Day 9: 324km – 14.5 hours – 2,865m ascending

Leaving the Alps and heading towards Italy

I had an early start, eager to try and reach CP4 by the end of the day. The first 80km was easy, but then there was a long climb over Mount Cernis – the ‘disadvantage’ of my Italian route. I can’t remember what it looked like. I guess it was probably fairly scenic. 

I do remember the landslide that had blocked off a section of the road in France and the tedious diversion following a minor road up and down the other side of the mountain. I recall this really pissing me off. Everything had been going well but my legs were sore and the last thing I wanted was to add on an extra few hundred metres of climbing. 

Sleep deprivation was now starting to catch up with me. Everyday I’d hit a ‘wall’ of some-sort in the early afternoon, but I could usually overcome this with a lot of caffeine or a short power-nap. Around this part of the race I started to struggle more to overcome these periods and on this particular afternoon I remember needing a nap half way down one big descent before taking a caffeine pill with an energy drink to get through the rest of the afternoon. I felt permanently exhausted.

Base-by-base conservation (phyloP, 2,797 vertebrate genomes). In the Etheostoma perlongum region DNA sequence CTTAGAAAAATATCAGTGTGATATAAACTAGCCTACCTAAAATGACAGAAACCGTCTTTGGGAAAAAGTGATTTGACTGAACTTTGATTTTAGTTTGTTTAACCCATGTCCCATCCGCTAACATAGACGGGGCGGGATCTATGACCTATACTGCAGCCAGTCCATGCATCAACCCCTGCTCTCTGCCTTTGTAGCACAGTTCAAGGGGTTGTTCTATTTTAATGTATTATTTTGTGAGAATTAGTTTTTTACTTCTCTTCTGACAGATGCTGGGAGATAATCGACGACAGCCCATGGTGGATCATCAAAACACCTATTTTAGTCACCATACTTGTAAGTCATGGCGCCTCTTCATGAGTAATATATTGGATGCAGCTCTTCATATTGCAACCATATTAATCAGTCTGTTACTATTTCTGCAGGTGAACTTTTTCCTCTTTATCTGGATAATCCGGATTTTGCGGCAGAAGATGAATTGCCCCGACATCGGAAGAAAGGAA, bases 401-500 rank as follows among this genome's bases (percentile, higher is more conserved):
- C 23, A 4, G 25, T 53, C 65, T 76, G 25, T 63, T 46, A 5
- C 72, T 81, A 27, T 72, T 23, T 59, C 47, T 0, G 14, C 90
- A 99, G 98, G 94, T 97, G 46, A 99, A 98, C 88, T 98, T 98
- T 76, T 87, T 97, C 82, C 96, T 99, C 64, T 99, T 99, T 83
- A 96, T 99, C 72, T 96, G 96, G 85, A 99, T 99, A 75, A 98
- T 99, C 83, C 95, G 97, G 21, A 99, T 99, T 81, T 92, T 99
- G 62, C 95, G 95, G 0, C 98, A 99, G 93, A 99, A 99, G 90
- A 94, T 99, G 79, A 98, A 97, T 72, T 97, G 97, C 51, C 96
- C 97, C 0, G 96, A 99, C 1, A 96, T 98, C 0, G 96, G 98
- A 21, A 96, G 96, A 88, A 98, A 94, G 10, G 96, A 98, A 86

Descending from the Galibibier

The Telegraph and Galibier were punishing climbs. I gather they are famous cols for ‘roadies’ – a lot of people I speak to have heard of, or cycled them. The Telegraph was shit – I never want to do that again. The Galibier, on the other hand, was incredible. It went on forever and became more and more beautiful the higher you climbed. I’d love to do that again. 

This was all part of the CP4 parcours, which then took us up Alpe d’Huez via lesser known gravel tracks. Apparently this was very beautiful. Don’t ask me – it was pitch black when I made the ascent. The wind had dropped and it was eerily quiet. I could tell I was high up, but I couldn’t get any bearings in the dark.